Nicholas Seeds, Ph.D.

Headshot photo

Professor at the University of Colorado School of Medicine

Research Professor at University of New Mexico effective August, 2011

After studying the involvement of extracellular proteases in aspects of axonal growth and cell migration in the developing nervous system for a number of years as a Jacob Javits Distinguished Investigator of NINDS/NIH, Dr. Seeds has turned his focus more recently to roles the extracellular protease plasminogen activator plays in synaptic plasticity associated with learning & memory and in neural regenerative events leading to recovery of function following spinal cord injury. He has shown that tissue plasminogen activator (tPA) activity is required for cerebellar motor learning, where it is thought to play a role in synaptic activity. Furthermore, he’s shown that tPA activity is dramatically inhibited in the Alzheimer Disease (AD) brain by elevated levels of a specific tPA-inhibitor called neuroserpin. Using mice carrying a mutant human amyloid precursor protein (APP) that develop amyloid plaques and show a spatial learning deficit, Dr. Seeds has restored normal behavior by deleting the neuroserpin gene. Current studies are directed at identifying the mechanisms that up-regulate neuroserpin in the AD brain, and developing inhibitors of neuroserpin as potential therapeutics. Following injury to the peripheral or central nervous system, plasminogen activators are induced in an attempt to re-establish neuron – neuron connections. His studies focus on the role urokinase plasminogen activator (uPA) induction, following a C2 spinal cord injury; plays in promoting new and more active synaptic connections in the phrenic motor nucleus that lead to a recovery of diaphragm activity and restore breathing. Similarly, he is studying the regenerative role of tPA for axon re-growth across an injury site in the spinal cord dorsal column.  Dr. Seeds received his B.S. in biology at the University of New Mexico and his Ph.D. in biochemistry at the University of Iowa.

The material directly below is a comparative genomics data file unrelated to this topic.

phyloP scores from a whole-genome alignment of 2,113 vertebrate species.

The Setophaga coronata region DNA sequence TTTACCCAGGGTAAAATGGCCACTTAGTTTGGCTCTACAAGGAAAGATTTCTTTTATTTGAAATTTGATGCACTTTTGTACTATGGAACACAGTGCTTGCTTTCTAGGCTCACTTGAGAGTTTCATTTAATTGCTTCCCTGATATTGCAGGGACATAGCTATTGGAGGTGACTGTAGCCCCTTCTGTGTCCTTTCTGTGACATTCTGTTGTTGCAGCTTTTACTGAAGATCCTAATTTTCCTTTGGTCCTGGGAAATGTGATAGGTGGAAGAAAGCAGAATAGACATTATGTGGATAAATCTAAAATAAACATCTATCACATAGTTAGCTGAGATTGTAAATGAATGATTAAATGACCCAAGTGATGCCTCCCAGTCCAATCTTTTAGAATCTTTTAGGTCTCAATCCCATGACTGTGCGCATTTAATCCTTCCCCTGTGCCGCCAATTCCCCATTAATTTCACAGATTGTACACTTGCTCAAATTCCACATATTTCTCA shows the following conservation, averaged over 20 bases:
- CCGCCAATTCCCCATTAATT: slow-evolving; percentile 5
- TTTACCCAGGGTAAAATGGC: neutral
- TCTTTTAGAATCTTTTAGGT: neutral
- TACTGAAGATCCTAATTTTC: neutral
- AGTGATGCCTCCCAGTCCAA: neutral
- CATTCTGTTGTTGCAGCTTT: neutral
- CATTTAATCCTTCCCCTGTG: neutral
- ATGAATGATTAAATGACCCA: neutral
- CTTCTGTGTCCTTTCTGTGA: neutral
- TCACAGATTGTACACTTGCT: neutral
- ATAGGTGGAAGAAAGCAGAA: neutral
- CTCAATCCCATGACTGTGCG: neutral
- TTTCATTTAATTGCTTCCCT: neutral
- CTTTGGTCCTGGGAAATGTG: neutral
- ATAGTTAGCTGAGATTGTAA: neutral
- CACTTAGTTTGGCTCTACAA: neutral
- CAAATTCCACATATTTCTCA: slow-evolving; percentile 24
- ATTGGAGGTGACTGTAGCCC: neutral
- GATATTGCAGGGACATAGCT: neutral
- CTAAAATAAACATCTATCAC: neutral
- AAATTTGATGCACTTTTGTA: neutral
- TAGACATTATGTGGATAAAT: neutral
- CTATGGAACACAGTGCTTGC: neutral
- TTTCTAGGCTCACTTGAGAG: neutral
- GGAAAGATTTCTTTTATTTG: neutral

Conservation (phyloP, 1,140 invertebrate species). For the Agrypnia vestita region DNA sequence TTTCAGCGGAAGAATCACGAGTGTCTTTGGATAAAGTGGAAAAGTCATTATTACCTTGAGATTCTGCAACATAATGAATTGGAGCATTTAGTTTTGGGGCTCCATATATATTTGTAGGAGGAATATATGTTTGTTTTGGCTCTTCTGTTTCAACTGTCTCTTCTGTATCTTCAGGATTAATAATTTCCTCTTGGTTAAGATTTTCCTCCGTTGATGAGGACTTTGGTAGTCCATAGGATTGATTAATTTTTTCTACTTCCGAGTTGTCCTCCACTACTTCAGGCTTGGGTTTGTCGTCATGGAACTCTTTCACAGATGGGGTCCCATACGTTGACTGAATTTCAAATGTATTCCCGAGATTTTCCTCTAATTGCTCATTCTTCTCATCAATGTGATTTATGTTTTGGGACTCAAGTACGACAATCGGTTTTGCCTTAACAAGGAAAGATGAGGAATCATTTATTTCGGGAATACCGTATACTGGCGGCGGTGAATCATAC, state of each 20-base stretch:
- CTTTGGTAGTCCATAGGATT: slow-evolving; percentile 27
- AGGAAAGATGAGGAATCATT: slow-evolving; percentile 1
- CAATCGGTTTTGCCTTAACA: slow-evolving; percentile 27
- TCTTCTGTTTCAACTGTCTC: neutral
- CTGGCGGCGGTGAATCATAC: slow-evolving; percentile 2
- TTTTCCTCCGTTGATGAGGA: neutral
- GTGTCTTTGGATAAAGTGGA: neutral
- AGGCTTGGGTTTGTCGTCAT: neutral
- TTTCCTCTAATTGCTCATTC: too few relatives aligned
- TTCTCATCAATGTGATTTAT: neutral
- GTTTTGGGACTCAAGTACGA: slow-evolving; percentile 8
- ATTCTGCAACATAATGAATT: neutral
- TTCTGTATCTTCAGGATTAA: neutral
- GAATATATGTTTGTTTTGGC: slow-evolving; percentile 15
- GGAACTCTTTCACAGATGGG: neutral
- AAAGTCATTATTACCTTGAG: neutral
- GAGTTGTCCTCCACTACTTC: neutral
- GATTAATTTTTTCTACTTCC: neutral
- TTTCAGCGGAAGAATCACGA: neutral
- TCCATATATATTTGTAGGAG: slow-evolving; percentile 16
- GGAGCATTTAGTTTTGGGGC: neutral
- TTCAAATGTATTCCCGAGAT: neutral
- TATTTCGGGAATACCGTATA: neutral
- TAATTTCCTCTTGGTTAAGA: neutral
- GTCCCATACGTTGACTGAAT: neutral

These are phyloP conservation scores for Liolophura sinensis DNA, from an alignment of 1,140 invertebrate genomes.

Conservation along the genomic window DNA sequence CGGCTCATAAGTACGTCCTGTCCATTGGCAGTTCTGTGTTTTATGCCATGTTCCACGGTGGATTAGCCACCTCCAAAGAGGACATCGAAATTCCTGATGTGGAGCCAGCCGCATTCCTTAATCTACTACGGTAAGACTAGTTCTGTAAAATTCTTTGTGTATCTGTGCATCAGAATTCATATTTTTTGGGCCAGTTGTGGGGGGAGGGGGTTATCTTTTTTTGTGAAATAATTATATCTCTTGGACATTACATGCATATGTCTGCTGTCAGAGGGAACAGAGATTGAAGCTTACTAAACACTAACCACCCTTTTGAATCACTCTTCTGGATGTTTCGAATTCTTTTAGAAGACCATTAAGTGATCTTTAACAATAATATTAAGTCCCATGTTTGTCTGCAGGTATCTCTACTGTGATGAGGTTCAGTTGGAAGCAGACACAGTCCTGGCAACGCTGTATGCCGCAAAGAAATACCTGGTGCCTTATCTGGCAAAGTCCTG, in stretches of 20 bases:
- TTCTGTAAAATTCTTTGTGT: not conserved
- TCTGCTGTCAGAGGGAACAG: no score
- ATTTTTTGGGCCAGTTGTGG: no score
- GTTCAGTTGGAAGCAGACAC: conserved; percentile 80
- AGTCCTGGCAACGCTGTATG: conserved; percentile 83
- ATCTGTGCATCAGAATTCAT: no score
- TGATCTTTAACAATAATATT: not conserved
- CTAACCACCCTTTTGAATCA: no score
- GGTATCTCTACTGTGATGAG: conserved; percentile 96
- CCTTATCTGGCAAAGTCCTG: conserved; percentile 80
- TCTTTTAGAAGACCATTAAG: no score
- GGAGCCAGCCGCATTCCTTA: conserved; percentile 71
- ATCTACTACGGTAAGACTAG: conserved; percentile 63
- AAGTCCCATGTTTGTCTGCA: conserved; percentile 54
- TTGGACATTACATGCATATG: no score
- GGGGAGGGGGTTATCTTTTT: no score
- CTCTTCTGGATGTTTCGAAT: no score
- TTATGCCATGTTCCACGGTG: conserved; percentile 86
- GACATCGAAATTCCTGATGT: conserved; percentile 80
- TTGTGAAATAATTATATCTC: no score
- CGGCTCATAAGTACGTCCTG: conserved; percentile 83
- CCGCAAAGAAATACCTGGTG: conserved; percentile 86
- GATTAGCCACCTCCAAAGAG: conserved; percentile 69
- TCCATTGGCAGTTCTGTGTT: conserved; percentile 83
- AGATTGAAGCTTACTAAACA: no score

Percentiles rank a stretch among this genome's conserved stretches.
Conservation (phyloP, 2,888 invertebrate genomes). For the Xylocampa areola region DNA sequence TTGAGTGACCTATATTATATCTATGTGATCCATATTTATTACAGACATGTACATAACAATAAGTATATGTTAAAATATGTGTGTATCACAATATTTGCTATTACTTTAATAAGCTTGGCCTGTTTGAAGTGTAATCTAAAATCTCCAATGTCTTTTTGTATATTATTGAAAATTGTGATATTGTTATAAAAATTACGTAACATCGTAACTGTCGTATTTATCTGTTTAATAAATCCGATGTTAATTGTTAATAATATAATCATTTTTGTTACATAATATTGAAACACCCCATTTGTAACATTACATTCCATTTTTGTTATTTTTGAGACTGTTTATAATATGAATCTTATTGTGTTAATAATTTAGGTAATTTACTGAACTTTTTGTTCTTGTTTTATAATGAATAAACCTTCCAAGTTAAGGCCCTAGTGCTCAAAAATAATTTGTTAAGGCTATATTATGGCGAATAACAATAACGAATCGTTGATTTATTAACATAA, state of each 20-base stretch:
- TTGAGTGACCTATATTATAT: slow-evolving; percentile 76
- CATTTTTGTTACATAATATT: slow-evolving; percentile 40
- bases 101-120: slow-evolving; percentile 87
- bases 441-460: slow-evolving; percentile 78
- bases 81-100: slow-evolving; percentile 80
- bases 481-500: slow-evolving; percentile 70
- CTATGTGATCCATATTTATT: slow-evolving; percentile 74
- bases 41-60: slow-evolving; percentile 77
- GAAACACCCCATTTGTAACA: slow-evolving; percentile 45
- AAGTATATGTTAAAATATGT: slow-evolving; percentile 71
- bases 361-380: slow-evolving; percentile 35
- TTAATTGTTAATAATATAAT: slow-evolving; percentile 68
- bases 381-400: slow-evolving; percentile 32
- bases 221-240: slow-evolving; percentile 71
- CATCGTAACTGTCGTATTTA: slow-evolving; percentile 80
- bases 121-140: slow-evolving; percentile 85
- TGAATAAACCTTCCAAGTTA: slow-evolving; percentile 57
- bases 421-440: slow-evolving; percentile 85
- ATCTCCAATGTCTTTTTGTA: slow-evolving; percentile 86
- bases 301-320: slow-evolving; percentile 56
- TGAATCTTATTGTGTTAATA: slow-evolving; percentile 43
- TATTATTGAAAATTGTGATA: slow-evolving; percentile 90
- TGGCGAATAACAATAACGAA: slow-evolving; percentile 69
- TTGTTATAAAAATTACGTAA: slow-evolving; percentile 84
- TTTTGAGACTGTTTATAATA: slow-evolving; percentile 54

Funded Research

Project Description Researchers Funding
Understanding the Up-Regulation of Neuroserpin in the Alzheimer’s Brain and Isolating a Potential Therapeutic Inhibitor of its Action: Continued

The goal of this project is to determine if there is a strong correlation between Alzheimer’s patients with high neuroserpin and high thyroid hormone levels (for both males and females).

Since our initial proposal in Spring 2010, several papers have appeared making the association between thyroid hormone levels and dementia. Thyroid hormones are associated with poorer cognition in mild cognitive impairment. (Dementia Geriatrics & Cognitive Disorders 30:205-11. Bensenor, IM et al. 2010, Subclinical hyperthyroidism and dementia. BMC Public Health 10:298.)

2010 to 2011